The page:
This is one of three books we are to read before training. It is a very quick and fun read about the differences between cultures. The author divides the world into two basic “climates” and describes characteristics of both.
Here in the northern U.S., we are what she calls a “cold climate” culture, though being as rural as we are, I think we tend a little toward the warmer side of the scale than more populated areas. Much of the undeveloped world she calls “hot climate” cultures. The main distinction being that cold cultures are more task-oriented and hot cultures are more relationship oriented. Although for many locations an actual colder climate weather-wise does correspond with a “cold climate” culture, that is not always the case; it can also be more urban vs. rural/tribal. Many of the differences she discusses are ones that I have heard or read about before–time, relationship-priority, group vs. individual identity, and privacy. I know Ted ran head-on into many of these in college with his Zambian roommate.
The one that gave me the most pause, and that I still have trouble understanding is direct vs. indirect communication. Remembering this will be very challenging if we go to a culture that communicates indirectly. Even the author frequently had to ask her friends in Chile if they were using direct or indirect language. In societies that use indirect communication, the relationship is valued over accuracy. One example that she gives is of a flight attendant that offers a passenger coffee or tea. When the passenger requests coffee, she responds that they only have tea. To me, it makes absolutely no sense to offer coffee if there is none available, but it is done in order to establish a friendly atmosphere–the literal meaning of the words is not as important as the contact established by their use. Another example that really saddens me is of colleagues from Europe and Nepal. When the Europeans go to visit their Nepali colleagues, they often ask for a guided trek into the Himalayas. Because of their culture, the Nepali are required to answer yes. The Europeans took them at their word, and the Nepali men then had to sacrifice money and their families to go on the trip. She gave many more examples of this–most of which I had just as much trouble wrapping my head around. The thought of trying to remember not to always take people at their word and to not say things I think myself straight out is rather mind-boggling. She does give a couple ideas for finding the “truth,” but they are (surprise) quite indirect. It’s all about the friendliness, not the information.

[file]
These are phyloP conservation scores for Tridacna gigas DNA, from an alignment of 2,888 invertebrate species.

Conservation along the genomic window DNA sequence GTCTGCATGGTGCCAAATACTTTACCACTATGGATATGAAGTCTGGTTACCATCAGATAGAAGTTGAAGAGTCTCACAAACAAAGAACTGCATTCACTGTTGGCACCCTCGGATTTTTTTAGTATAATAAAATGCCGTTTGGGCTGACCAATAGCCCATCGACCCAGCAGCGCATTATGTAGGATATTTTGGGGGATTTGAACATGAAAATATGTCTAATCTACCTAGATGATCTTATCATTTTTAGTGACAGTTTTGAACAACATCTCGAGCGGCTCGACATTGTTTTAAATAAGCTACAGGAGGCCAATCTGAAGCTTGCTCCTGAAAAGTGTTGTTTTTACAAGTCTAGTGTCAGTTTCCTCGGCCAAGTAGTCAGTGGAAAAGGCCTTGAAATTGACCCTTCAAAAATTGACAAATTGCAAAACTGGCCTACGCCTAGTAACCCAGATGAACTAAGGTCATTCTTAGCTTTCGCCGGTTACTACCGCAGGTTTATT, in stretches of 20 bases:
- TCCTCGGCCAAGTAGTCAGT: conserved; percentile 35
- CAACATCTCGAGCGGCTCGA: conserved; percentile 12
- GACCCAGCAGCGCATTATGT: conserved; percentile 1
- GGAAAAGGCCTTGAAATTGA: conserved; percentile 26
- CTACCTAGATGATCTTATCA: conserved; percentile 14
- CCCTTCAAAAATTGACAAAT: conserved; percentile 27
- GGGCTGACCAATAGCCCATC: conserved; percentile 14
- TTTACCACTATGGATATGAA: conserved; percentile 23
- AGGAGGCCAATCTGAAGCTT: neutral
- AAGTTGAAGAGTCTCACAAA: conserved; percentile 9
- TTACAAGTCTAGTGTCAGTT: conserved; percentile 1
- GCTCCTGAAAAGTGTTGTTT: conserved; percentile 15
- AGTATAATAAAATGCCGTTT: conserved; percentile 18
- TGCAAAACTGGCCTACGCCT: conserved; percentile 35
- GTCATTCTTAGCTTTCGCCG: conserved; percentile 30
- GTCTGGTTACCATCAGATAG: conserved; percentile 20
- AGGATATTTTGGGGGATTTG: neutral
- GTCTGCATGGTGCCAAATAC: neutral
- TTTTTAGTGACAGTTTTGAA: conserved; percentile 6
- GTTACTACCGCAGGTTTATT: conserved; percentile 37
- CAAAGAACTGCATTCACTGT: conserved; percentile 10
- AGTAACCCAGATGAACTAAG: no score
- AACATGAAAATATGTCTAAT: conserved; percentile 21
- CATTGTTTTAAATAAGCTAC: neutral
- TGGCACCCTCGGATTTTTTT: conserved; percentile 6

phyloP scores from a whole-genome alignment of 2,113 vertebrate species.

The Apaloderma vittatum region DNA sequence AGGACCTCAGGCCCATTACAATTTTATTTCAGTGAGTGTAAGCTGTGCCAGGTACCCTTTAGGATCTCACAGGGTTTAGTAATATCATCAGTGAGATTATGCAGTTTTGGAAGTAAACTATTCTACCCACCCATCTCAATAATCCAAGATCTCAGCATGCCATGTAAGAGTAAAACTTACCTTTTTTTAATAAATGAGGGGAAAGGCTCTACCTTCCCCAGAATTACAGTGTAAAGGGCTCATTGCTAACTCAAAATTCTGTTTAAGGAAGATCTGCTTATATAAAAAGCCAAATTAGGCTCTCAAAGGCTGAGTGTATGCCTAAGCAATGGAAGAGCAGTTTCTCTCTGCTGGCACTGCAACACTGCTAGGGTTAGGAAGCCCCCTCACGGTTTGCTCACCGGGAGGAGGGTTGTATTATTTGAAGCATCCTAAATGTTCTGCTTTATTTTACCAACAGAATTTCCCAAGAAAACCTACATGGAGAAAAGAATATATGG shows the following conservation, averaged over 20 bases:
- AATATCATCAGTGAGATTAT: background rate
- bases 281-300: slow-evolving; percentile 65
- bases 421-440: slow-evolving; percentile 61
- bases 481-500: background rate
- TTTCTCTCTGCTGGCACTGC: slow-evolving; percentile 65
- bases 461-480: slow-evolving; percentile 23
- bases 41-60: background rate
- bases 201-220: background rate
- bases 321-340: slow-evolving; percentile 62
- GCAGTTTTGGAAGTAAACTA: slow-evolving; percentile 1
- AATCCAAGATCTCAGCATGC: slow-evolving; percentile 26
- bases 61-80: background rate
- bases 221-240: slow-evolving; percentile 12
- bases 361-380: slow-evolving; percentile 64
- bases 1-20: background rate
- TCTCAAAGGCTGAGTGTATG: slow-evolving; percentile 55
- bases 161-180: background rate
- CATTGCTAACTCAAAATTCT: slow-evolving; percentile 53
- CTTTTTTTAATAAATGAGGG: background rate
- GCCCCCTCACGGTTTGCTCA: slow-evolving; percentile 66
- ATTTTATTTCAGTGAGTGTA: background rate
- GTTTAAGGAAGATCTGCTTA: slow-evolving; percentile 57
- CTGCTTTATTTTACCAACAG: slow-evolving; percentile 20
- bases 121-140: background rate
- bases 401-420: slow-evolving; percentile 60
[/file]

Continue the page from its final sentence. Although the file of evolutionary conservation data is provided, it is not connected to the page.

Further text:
The author had many stories in this book to illustrate each of the differences. They were very eye-opening and gave me a lot to think about in regards to relating with people in a different culture.